Our event in Oxford on 12 March was dedicated to International Women’s Day. The keynote speaker was Ingrid Betancourt who was warmly welcomed by the participants. Her speech appears as a separate article in this bulletin.
Other speakers included Dr Janet Horrocks, Dr Jacquie Drake, and Mrs Joan Williams in addition to the volunteers who talked about their ordeals and inspirations.
We also enjoyed piano by Alice Caterer and Rosa Zarei and drum by Bahman.
Excerpts of the talk by Dr Drake who also provided the text of her talk for the bulletin, appear below:
I have supported the International Liberty Association since I first met some of its members six years ago on the corner of Cavendish Square in London one cold winter’s day. As we spoke, I knew that had I been born not in England but in Iran, I too would have been one of those women – the Ashrafi Women. I was immediately impressed by their concern, their humility and their deep commitment to those in Camp Ashraf.
As I got to know them better, I felt their kindness, their humanity and their unflinching determination to do the right thing. Becoming a ‘friend’ has been a privilege. On Tuesday, we marked International Women’s Day – a celebration of women and their achievements, world-wide. Whom, I ask you, is more deserving of our respect, appreciation and love than the extraordinary women of this movement for human rights and political freedom in the face of oppression, cruelty and hatred. Some of these women stand modestly around this room – others stand resolutely in Camp Liberty, living under siege, deprived of food, fuel and medical care, ever since the most recent rocket attacks killed over 20 of their friends and relations, last October The Mullahs allow slavery of women, sexual abuse of children and polygamy. Rape and violence against women is overlooked, the veil is mandatory and special agents enforce the law – they confronted 3.6 million women in the street in one year alone for being “improperly dressed”, 18,000 were put on trial, others had acid thrown in their faces… the list goes on and the ‘Ashrafi women’, in Camp Liberty, Tirana, Paris and here in the UK, continue to be a “beacon of hope” for Iranian women, long after they were driven out of Camp Ashraf. The Ashrafi spirit lives on… and it is brave, joyful and irrepressible. These women are an inspiration. They are not alone: they stand alongside equally brave and resilient men. And us. Let us support them in the spirit of international liberty and down-to-earth British decency.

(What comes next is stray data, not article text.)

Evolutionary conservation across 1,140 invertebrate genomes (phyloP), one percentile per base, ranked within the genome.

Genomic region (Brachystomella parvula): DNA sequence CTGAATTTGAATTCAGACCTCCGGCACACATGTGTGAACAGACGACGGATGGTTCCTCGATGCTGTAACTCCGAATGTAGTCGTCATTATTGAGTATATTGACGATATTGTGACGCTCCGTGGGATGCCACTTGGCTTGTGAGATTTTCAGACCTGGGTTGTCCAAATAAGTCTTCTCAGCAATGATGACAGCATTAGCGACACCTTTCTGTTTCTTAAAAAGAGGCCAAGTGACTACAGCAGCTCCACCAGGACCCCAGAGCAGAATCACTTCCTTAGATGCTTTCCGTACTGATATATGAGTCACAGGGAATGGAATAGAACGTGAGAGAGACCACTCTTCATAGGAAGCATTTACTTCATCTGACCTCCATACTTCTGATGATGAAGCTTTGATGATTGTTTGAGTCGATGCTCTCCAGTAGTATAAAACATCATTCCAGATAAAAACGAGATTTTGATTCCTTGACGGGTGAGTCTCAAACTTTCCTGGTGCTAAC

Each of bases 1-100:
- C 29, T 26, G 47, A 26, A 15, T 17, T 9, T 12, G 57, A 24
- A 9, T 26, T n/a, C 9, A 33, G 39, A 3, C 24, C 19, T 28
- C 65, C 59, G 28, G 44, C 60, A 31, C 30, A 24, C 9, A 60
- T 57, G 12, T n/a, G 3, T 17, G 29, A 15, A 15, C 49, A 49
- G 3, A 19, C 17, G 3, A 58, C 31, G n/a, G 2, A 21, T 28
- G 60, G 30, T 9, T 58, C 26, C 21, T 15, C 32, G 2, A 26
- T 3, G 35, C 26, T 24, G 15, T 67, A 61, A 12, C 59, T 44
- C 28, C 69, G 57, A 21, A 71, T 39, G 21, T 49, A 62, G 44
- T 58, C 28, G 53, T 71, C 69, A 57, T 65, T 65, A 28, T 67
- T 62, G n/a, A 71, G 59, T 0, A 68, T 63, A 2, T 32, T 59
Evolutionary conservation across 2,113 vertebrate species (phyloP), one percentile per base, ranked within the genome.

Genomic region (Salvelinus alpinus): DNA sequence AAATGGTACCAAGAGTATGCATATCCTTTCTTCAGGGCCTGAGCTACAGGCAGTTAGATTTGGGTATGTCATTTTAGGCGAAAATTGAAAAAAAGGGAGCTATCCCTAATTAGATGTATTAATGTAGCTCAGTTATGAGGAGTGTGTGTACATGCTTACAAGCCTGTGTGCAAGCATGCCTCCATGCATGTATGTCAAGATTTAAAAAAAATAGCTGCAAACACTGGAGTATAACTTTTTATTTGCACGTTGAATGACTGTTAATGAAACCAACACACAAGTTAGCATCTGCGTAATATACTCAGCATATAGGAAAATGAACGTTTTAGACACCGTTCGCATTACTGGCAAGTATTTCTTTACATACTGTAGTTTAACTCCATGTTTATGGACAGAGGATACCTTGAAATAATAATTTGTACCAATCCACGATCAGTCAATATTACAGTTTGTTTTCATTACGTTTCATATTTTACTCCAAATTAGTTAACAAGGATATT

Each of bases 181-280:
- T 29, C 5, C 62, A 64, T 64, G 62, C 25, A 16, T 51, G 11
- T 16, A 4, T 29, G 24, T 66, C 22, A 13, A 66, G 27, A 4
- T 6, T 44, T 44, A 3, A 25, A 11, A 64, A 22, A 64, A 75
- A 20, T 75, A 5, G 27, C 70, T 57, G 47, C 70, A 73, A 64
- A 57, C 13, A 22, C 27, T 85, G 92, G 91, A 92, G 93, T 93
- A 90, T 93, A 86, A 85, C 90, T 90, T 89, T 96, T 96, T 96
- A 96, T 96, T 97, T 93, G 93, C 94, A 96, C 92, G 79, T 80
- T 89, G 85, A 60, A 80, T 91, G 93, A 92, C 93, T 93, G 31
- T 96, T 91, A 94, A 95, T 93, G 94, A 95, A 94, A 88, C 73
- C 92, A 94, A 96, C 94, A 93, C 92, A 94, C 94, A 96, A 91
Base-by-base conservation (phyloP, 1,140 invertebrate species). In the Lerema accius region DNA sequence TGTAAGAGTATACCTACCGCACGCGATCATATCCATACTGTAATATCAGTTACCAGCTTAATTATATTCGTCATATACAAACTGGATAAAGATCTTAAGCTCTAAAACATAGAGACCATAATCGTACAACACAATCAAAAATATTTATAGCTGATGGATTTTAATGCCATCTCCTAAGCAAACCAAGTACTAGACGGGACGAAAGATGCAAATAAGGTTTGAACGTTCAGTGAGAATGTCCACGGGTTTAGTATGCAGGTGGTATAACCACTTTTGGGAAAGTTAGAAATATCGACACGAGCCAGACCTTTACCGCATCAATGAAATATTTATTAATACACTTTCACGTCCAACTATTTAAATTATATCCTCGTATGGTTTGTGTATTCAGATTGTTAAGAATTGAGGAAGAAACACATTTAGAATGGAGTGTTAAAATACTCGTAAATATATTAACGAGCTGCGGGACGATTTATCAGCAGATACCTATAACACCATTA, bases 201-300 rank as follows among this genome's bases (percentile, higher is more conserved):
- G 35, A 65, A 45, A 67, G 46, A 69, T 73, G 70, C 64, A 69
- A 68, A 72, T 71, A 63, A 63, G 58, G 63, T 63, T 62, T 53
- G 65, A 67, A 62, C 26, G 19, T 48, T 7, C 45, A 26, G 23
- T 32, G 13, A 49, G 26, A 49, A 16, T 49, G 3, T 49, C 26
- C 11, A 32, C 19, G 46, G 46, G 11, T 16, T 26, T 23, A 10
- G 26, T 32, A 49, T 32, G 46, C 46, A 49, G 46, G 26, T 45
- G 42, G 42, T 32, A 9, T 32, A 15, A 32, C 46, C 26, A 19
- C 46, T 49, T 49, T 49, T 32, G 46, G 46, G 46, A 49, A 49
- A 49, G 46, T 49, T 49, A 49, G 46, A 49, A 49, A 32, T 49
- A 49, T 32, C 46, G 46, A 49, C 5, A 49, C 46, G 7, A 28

Camp Liberty is in mortal danger. We have to get them out. Together we can, whatever it costs.